Frying is the cooking of food in oil or another fat, a technique that originated in ancient Egypt around 2500 BC.[1] Chemically, oils and fats are the same, differing only in melting point, but the distinction is only made when needed. In commerce, many fats are called oils by custom, e.g. palm oil and coconut oil, which are solid at room temperature.



Frying is believed to have originated in ancient Egypt around 2500 BCE.


Polenta, French fries, and fried chicken at a Brazilian eatery

Fats can reach much higher temperatures than water at normal atmospheric pressure. Through frying, one can sear or even carbonize the surface of foods while caramelizing sugars. The food is cooked much more quickly and has a characteristic crispness and texture. Depending on the food, the fat will penetrate it to varying degrees, contributing richness, lubricity, and its own flavour.

Frying techniques vary in the amount of fat required, the cooking time, the type of cooking vessel required, and the manipulation of the food. Sautéing, stir frying, pan frying, shallow frying, and deep frying are all standard frying techniques.

Sautéing and stir-frying involve cooking foods in a thin layer of fat on a hot surface, such as a frying pan, griddle, wok, or sauteuse. Stir frying involves frying quickly at very high temperatures, requiring that the food be stirred continuously to prevent it from adhering to the cooking surface and burning.

Shallow frying is a type of pan frying using only enough fat to immerse approximately one-third to one-half of each piece of food; fat used in this technique is typically only used once. Deep-frying, on the other hand, involves totally immersing the food in hot oil, which is normally topped up and used several times before being disposed. Deep-frying is typically a much more involved process, and may require specialized oils for optimal results.

Deep frying is now the basis of a very large and expanding worldwide industry. Fried products have consumer appeal in all age groups and in virtually all cultures, and the process is quick, can easily be made continuous for mass production, and the food emerges sterile and dry, with a relatively long shelf life. The end products can then be easily packaged for storage and distribution. Examples are potato chips, french fries, nuts, doughnuts, instant noodles, etc.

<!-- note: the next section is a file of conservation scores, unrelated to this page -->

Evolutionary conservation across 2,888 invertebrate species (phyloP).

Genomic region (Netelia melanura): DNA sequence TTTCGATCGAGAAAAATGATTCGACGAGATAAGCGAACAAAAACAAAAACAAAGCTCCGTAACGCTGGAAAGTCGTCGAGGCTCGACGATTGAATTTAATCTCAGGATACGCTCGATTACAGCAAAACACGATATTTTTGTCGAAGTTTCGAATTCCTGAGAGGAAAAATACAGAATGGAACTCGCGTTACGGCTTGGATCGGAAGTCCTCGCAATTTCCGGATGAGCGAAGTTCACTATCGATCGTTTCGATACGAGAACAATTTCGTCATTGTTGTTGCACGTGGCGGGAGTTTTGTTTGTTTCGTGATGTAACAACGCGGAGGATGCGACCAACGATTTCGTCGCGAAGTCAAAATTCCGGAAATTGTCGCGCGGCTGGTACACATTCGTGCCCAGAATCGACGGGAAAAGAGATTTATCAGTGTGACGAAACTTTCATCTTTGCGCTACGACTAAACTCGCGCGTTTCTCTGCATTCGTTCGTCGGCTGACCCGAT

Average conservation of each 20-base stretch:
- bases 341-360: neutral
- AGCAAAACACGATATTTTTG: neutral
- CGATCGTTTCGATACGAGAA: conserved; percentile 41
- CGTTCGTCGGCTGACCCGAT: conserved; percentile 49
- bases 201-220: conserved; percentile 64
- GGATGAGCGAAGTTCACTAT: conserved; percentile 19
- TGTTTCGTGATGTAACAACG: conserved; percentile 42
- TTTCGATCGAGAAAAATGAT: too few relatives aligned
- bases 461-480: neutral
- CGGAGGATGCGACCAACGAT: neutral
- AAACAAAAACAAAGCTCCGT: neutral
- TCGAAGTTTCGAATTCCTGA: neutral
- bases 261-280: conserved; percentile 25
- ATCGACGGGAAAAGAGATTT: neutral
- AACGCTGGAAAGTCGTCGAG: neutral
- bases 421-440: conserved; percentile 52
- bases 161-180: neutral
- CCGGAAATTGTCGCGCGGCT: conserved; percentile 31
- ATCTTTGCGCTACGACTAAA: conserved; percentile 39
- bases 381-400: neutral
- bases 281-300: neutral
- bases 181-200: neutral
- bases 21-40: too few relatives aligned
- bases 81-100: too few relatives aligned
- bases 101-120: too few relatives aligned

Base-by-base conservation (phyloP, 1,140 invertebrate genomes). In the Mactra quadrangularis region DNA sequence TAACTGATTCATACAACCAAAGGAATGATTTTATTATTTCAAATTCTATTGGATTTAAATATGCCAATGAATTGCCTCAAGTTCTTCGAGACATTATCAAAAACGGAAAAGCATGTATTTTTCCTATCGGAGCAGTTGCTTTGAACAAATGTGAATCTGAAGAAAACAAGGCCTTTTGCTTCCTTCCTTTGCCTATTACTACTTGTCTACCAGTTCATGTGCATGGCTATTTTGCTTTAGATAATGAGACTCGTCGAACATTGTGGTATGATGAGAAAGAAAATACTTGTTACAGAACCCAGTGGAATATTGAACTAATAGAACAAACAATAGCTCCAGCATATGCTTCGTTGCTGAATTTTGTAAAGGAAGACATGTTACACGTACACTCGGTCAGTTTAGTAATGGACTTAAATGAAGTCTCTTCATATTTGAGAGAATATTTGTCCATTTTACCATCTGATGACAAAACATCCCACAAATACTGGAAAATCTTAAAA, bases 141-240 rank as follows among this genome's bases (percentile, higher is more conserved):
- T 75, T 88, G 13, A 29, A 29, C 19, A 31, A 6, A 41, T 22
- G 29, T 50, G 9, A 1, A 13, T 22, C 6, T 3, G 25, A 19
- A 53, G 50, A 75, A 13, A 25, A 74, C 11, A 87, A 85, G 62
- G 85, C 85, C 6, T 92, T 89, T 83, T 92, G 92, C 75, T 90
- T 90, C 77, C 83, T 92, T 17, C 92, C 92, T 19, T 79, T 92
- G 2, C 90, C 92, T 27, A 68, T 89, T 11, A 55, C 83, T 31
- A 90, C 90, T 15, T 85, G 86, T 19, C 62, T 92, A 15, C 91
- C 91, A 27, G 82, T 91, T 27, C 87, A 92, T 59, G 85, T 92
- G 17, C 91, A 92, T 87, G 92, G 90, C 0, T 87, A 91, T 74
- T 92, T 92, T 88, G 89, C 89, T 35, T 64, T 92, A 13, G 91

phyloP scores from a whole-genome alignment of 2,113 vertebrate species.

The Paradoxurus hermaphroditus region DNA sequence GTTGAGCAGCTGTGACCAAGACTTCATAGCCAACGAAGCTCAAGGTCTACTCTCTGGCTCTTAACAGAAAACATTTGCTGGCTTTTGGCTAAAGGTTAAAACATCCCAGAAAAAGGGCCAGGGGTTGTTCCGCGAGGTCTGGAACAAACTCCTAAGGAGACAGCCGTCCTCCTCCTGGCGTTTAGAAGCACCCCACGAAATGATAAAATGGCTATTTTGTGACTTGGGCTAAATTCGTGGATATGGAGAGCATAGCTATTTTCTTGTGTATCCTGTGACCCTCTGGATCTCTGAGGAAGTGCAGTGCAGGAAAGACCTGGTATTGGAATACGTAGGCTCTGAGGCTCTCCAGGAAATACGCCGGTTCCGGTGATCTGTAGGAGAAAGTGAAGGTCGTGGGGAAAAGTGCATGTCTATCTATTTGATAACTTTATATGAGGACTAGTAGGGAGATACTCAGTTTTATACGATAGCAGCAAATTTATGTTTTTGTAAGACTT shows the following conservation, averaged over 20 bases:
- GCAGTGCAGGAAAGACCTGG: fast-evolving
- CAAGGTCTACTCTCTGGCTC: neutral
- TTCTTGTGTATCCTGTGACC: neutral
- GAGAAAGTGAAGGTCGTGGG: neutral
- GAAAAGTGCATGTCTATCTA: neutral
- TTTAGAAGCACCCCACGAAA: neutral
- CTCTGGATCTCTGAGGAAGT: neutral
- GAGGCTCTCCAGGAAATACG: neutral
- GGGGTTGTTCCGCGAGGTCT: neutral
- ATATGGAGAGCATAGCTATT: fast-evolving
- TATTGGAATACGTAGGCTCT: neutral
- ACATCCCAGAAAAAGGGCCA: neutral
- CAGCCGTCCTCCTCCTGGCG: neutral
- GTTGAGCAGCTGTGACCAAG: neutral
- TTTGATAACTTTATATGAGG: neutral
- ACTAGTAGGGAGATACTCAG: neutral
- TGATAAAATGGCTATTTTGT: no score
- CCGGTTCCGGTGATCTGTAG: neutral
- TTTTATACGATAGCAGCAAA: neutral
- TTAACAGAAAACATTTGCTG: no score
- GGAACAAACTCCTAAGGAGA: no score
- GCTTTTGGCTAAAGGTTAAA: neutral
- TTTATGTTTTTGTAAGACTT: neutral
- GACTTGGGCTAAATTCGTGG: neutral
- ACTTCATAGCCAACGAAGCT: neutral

See also


  1. ^ Tannahill, Reay. (1995). Food in History. Three Rivers Press. p. 75

External links

  • Free Culinary School Podcast Episode 7 A podcast episode that talks about the proper technique for deep fat frying and some professional tips and tricks.
  • is a foodservice resource providing information on important topics related to best practices for preparing healthier fried foods.

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Look at other dictionaries:

  • Frying — Fry ing, n. The process denoted by the verb fry. [1913 Webster] {Frying pan}, an iron pan with a long handle, used for frying meat, vegetables, etc. [1913 Webster] …   The Collaborative International Dictionary of English

  • frying — ▪ cooking       the cooking of food in hot fats or oils, usually done with a shallow oil bath in a pan over a fire or as so called deep fat frying, in which the food is completely immersed in a deeper vessel of hot oil. Because the food is heated …   Universalium

  • Frying — Fry Fry (fr[imac]), v. t. [imp. & p. p. {Fried} (fr[imac]d); p. pr. & vb. n. {Frying}.] [OE. frien, F. frire, fr. L. frigere to roast, parch, fry, cf. Gr. ?, Skr. bhrajj. Cf. {Fritter}.] To cook in a pan or on a griddle (esp. with the use of fat …   The Collaborative International Dictionary of English

  • frying — noun Frying is used before these nouns: ↑pan …   Collocations dictionary

  • frying — noun The action of the verb fry …   Wiktionary

  • frying — n. cooking in oil fraɪ n. young fish; young of a variety of animals (including frogs and bees); small children n. fried food; social gathering at which food is fried and eaten v. cook in oil; be cooked in oil; execute by electric chair (Slang);… …   English contemporary dictionary

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  • frying — noun cooking in fat or oil in a pan or griddle • Syn: ↑sauteing • Derivationally related forms: ↑saute (for: ↑sauteing), ↑fry • Hypernyms: ↑cooking, ↑ …   Useful english dictionary

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